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How to Help a Child Who’s a Troubled Sleeper

Nov. 17, 2021

Are your child’s sleeping problems creating havoc in your home? Does your child’s caregiver or teacher inform you that they have trouble concentrating at school or seem to always be tripping over their own feet? Have you noticed that they tend to doze off on the way home, or cranky or irritable with family members? Many of these symptoms can indicate that your child isn’t receiving enough sleep according to their age. Children ages one to three need 12-14 hours of sleep per day (including naps), ages three to five need 10-13 hours per day, and ages six to twelve need 9-12 hours. 

A child may become a troubled sleeper when they are experiencing difficulties with:

Bedtime Fears and Anxiety

Fear or worry before bedtime is one of the primary causes of insomnia in children. A child may dislike the dark or being alone, or one with a vivid imagination could hear noises late at night and dread monsters approaching when it’s simply a squeaky laundry dryer. Fears normally lessen with age, but until they do, make their sleeping area relaxing and safe. View the room from their bed and try to add personal touches, such as family photos or other cheerful images to promote inner tranquility.


Fear of having a terrible dream makes it difficult to fall asleep. If dreams keep your child awake, encourage them to talk to you or illustrate what they experienced or felt, which can sometimes help curb the frequency of nightmares. Monitor the movies or books your child has been consuming which, if disturbing or violent, can create negative thinking before bedtime. Consider establishing a bedtime routine that promotes positive thoughts, such as imagining a favorite place or activity, or close family members.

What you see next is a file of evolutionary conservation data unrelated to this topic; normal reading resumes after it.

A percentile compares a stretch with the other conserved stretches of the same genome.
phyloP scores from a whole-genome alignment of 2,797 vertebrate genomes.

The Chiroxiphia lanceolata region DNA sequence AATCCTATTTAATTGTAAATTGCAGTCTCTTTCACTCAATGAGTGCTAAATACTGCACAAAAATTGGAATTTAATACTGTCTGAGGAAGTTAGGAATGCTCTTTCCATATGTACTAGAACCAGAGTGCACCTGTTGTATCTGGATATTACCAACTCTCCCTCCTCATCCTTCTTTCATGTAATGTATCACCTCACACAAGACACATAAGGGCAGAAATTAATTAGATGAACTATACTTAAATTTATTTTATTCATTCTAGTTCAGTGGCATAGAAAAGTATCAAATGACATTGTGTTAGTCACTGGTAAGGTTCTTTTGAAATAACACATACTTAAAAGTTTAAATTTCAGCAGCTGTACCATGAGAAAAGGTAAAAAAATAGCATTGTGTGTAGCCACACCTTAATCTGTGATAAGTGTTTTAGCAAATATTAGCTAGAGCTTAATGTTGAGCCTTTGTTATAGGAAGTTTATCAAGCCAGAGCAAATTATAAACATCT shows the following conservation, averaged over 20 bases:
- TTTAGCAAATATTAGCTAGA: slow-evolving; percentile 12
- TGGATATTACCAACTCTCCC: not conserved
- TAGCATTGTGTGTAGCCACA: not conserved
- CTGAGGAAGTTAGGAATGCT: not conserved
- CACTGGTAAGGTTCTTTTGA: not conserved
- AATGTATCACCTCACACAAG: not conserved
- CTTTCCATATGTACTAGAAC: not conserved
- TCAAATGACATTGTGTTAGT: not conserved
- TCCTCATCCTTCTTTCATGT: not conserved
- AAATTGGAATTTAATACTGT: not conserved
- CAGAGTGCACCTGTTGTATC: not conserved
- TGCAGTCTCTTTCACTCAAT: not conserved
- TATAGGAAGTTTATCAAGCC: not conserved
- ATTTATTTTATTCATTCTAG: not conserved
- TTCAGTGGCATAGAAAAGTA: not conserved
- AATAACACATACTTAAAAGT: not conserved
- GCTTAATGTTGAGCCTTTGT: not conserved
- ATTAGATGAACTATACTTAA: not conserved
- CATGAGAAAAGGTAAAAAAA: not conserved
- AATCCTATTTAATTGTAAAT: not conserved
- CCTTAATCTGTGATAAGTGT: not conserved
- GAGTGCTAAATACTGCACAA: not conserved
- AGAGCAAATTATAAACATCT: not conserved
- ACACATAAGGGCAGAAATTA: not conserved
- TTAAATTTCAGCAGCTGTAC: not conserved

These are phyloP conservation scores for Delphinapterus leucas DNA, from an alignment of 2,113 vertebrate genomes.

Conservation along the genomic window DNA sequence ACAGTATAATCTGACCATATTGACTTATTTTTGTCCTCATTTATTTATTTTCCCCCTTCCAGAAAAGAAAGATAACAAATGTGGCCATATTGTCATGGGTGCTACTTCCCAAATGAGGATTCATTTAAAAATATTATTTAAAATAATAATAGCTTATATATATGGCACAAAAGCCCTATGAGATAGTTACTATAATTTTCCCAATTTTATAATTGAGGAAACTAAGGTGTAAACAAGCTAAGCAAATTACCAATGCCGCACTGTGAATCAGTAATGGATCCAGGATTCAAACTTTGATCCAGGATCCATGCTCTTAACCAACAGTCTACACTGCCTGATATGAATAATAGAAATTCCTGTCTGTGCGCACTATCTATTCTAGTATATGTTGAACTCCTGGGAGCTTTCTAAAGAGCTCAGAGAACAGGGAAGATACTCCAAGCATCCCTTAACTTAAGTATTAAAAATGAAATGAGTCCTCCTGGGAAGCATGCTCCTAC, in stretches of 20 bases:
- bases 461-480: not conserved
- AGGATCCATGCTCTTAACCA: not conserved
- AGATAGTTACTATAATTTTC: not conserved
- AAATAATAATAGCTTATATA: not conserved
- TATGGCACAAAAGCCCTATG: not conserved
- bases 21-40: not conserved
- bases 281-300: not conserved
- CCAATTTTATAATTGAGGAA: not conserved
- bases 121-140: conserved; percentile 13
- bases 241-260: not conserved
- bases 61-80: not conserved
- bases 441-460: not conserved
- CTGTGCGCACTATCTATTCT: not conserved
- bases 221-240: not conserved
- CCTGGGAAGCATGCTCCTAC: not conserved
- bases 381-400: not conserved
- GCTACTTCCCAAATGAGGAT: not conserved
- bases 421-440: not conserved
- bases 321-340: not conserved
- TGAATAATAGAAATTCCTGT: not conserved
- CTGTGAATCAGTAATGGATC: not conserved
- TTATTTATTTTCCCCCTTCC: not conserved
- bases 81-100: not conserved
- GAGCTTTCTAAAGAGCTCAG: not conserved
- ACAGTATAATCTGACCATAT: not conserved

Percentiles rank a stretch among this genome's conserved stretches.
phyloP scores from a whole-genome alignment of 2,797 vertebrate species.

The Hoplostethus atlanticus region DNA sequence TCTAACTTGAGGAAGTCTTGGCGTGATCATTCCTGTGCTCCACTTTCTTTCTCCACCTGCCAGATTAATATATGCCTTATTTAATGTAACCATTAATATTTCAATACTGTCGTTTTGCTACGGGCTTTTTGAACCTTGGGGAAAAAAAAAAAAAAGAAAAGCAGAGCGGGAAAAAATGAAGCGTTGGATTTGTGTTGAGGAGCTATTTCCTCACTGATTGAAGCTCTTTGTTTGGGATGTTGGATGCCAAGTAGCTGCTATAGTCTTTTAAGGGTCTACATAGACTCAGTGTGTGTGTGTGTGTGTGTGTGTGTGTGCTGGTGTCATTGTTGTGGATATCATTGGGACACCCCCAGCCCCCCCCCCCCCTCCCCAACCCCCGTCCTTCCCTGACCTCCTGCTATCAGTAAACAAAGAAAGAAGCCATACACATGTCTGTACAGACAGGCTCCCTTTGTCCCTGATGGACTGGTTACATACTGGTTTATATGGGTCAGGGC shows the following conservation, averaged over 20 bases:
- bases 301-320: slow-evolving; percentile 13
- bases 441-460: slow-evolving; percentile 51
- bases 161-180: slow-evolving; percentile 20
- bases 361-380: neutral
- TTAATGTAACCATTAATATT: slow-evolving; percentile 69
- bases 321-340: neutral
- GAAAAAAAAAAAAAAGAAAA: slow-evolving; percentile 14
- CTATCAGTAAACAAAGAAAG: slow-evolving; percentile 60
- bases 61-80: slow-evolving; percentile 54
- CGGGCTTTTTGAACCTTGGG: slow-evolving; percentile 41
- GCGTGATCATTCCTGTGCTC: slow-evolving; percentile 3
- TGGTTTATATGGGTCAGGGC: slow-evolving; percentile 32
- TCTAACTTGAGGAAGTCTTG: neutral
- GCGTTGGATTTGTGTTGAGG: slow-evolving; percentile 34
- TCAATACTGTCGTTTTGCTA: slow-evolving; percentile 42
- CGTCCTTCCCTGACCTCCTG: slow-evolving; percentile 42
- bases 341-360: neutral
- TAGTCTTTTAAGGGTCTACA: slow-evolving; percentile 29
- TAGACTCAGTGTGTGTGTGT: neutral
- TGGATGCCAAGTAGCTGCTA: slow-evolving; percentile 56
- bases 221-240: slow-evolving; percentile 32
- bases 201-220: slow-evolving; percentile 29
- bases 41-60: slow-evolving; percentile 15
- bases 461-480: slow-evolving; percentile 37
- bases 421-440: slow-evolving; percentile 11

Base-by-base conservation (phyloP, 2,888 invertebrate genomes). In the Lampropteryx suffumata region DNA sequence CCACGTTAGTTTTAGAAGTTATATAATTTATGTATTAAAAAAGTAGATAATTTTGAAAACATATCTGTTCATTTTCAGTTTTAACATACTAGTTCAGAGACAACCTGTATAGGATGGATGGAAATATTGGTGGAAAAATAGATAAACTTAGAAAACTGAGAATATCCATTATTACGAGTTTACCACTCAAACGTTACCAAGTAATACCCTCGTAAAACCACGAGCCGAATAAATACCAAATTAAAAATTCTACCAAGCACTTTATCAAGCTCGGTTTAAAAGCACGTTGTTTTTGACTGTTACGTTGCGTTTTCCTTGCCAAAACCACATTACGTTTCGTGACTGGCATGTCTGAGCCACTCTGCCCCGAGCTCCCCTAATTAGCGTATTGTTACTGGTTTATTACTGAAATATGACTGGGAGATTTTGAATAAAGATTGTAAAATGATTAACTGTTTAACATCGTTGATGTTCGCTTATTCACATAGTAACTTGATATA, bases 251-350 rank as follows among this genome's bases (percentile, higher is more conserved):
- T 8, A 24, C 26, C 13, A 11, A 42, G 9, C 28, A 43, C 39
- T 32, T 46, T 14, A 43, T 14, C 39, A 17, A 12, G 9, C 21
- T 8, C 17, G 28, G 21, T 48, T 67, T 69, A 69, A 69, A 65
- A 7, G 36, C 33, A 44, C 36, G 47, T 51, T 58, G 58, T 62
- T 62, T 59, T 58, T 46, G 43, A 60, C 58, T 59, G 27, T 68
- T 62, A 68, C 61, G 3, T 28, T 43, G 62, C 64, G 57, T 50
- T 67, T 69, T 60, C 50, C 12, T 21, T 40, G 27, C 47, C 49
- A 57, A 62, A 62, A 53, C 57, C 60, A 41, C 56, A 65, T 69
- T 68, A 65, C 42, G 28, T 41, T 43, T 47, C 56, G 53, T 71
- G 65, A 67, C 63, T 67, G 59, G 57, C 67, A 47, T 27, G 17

Testing Limits

Refusing to go to bed is a common condition for toddlers and kids of elementary age. It is up to you to decide when your child goes to bed, even if they appear alert and energized. Setting behavioral boundaries and being firm about bedtime is essential. Around the age of two, many children test the limits set by their guardians.

Creative requests such as a need for a tissue, another glass of water, or the desire to “tell you something important” can establish themselves regularly before bedtime. If you stick to the boundaries you’ve set and refuse to give in to trivial demands, the demands will eventually go away. For older children, creating a chart with gold stars and awarding a star for every night they remain in bed might be a good technique. You can find helpful tips on managing nighttime agitation by checking out our article here.

Big Life Changes

A substantial life or habit change might affect the sleeping patterns of a child with no previous sleep problems. Divorce, death, sickness, or relocating to a new place can easily trigger sleep issues. It helps to feel protected at difficult times, so using a favorite blanket or stuffed animal can help with feeling safe. Exercise and practicing mediation or mindfulness can help boost those “feel-good” hormones and allow the mind to process stressful situations. Our article on healthy coping skills and calming strategies will lead you in the right direction.

Worry and Stress

Sleep doesn’t come easily when you're nervous about difficult life issues. After-school activities, important dates, sports, and housework can all cause stress. Encourage your child to talk with you if they’re feeling overwhelmed. Establish a “worry time” (scheduled during the day) that allows you and your child to discuss what may be bothering them to prevent nighttime pondering. Consider balancing your child’s academic, social, and extra-curricular schedule, which may include giving up certain hobbies to gain extra family time focused on decompression for reducing stress.